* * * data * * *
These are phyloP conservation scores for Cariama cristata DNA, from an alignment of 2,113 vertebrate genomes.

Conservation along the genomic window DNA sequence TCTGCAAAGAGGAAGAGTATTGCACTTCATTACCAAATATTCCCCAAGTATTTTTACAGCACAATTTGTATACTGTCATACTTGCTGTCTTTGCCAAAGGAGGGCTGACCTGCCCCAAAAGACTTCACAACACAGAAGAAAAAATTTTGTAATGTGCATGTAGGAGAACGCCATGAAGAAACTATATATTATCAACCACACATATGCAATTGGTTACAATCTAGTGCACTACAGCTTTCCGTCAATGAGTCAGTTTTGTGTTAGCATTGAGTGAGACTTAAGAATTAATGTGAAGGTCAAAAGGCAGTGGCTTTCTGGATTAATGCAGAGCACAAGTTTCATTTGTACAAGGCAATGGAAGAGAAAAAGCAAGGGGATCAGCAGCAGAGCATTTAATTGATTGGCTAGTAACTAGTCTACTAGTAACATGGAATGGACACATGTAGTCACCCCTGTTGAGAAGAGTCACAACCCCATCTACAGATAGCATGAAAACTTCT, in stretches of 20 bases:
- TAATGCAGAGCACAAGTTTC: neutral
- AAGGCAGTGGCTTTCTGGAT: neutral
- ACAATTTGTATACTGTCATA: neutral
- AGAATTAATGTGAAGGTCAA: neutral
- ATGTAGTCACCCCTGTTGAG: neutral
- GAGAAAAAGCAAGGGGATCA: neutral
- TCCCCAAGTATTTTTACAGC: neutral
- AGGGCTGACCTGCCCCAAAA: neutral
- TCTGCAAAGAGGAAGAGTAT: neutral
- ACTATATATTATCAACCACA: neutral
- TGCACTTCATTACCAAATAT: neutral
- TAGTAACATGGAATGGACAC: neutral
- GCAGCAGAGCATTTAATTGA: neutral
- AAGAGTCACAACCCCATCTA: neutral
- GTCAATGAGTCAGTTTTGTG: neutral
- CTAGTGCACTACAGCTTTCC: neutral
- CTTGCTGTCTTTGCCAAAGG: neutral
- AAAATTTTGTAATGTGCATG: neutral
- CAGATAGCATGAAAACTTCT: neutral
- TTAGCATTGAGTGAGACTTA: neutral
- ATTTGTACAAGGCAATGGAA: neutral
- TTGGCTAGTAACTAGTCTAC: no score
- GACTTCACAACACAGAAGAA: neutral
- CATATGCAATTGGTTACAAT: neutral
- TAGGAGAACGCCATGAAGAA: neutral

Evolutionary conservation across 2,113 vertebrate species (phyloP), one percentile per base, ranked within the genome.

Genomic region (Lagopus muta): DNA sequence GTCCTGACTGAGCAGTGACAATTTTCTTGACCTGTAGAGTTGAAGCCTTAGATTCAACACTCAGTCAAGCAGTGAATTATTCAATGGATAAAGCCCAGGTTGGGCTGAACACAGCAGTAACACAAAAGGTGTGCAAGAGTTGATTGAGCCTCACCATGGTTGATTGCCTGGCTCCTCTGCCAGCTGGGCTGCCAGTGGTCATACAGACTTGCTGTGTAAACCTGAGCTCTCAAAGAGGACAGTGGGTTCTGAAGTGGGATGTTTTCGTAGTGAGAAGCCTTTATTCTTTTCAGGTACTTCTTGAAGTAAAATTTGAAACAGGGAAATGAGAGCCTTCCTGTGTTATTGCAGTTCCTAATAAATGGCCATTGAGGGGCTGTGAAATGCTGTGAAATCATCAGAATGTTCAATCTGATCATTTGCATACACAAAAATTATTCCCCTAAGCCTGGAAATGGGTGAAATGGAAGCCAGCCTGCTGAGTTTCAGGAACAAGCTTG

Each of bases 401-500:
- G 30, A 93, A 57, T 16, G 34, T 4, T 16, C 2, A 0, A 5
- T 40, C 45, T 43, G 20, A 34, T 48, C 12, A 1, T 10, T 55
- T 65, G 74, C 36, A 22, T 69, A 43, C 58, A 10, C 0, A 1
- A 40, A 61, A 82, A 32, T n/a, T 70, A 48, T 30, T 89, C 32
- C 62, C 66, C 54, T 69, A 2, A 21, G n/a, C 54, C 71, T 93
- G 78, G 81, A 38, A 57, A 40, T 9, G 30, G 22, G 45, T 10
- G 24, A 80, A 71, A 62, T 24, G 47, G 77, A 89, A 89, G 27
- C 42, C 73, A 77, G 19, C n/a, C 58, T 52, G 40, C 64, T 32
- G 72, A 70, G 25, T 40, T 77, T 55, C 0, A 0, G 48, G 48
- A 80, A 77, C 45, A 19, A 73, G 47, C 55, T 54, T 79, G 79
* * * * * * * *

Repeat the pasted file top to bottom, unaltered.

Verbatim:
These are phyloP conservation scores for Cariama cristata DNA, from an alignment of 2,113 vertebrate genomes.

Conservation along the genomic window DNA sequence TCTGCAAAGAGGAAGAGTATTGCACTTCATTACCAAATATTCCCCAAGTATTTTTACAGCACAATTTGTATACTGTCATACTTGCTGTCTTTGCCAAAGGAGGGCTGACCTGCCCCAAAAGACTTCACAACACAGAAGAAAAAATTTTGTAATGTGCATGTAGGAGAACGCCATGAAGAAACTATATATTATCAACCACACATATGCAATTGGTTACAATCTAGTGCACTACAGCTTTCCGTCAATGAGTCAGTTTTGTGTTAGCATTGAGTGAGACTTAAGAATTAATGTGAAGGTCAAAAGGCAGTGGCTTTCTGGATTAATGCAGAGCACAAGTTTCATTTGTACAAGGCAATGGAAGAGAAAAAGCAAGGGGATCAGCAGCAGAGCATTTAATTGATTGGCTAGTAACTAGTCTACTAGTAACATGGAATGGACACATGTAGTCACCCCTGTTGAGAAGAGTCACAACCCCATCTACAGATAGCATGAAAACTTCT, in stretches of 20 bases:
- TAATGCAGAGCACAAGTTTC: neutral
- AAGGCAGTGGCTTTCTGGAT: neutral
- ACAATTTGTATACTGTCATA: neutral
- AGAATTAATGTGAAGGTCAA: neutral
- ATGTAGTCACCCCTGTTGAG: neutral
- GAGAAAAAGCAAGGGGATCA: neutral
- TCCCCAAGTATTTTTACAGC: neutral
- AGGGCTGACCTGCCCCAAAA: neutral
- TCTGCAAAGAGGAAGAGTAT: neutral
- ACTATATATTATCAACCACA: neutral
- TGCACTTCATTACCAAATAT: neutral
- TAGTAACATGGAATGGACAC: neutral
- GCAGCAGAGCATTTAATTGA: neutral
- AAGAGTCACAACCCCATCTA: neutral
- GTCAATGAGTCAGTTTTGTG: neutral
- CTAGTGCACTACAGCTTTCC: neutral
- CTTGCTGTCTTTGCCAAAGG: neutral
- AAAATTTTGTAATGTGCATG: neutral
- CAGATAGCATGAAAACTTCT: neutral
- TTAGCATTGAGTGAGACTTA: neutral
- ATTTGTACAAGGCAATGGAA: neutral
- TTGGCTAGTAACTAGTCTAC: no score
- GACTTCACAACACAGAAGAA: neutral
- CATATGCAATTGGTTACAAT: neutral
- TAGGAGAACGCCATGAAGAA: neutral

Evolutionary conservation across 2,113 vertebrate species (phyloP), one percentile per base, ranked within the genome.

Genomic region (Lagopus muta): DNA sequence GTCCTGACTGAGCAGTGACAATTTTCTTGACCTGTAGAGTTGAAGCCTTAGATTCAACACTCAGTCAAGCAGTGAATTATTCAATGGATAAAGCCCAGGTTGGGCTGAACACAGCAGTAACACAAAAGGTGTGCAAGAGTTGATTGAGCCTCACCATGGTTGATTGCCTGGCTCCTCTGCCAGCTGGGCTGCCAGTGGTCATACAGACTTGCTGTGTAAACCTGAGCTCTCAAAGAGGACAGTGGGTTCTGAAGTGGGATGTTTTCGTAGTGAGAAGCCTTTATTCTTTTCAGGTACTTCTTGAAGTAAAATTTGAAACAGGGAAATGAGAGCCTTCCTGTGTTATTGCAGTTCCTAATAAATGGCCATTGAGGGGCTGTGAAATGCTGTGAAATCATCAGAATGTTCAATCTGATCATTTGCATACACAAAAATTATTCCCCTAAGCCTGGAAATGGGTGAAATGGAAGCCAGCCTGCTGAGTTTCAGGAACAAGCTTG

Each of bases 401-500:
- G 30, A 93, A 57, T 16, G 34, T 4, T 16, C 2, A 0, A 5
- T 40, C 45, T 43, G 20, A 34, T 48, C 12, A 1, T 10, T 55
- T 65, G 74, C 36, A 22, T 69, A 43, C 58, A 10, C 0, A 1
- A 40, A 61, A 82, A 32, T n/a, T 70, A 48, T 30, T 89, C 32
- C 62, C 66, C 54, T 69, A 2, A 21, G n/a, C 54, C 71, T 93
- G 78, G 81, A 38, A 57, A 40, T 9, G 30, G 22, G 45, T 10
- G 24, A 80, A 71, A 62, T 24, G 47, G 77, A 89, A 89, G 27
- C 42, C 73, A 77, G 19, C n/a, C 58, T 52, G 40, C 64, T 32
- G 72, A 70, G 25, T 40, T 77, T 55, C 0, A 0, G 48, G 48
- A 80, A 77, C 45, A 19, A 73, G 47, C 55, T 54, T 79, G 79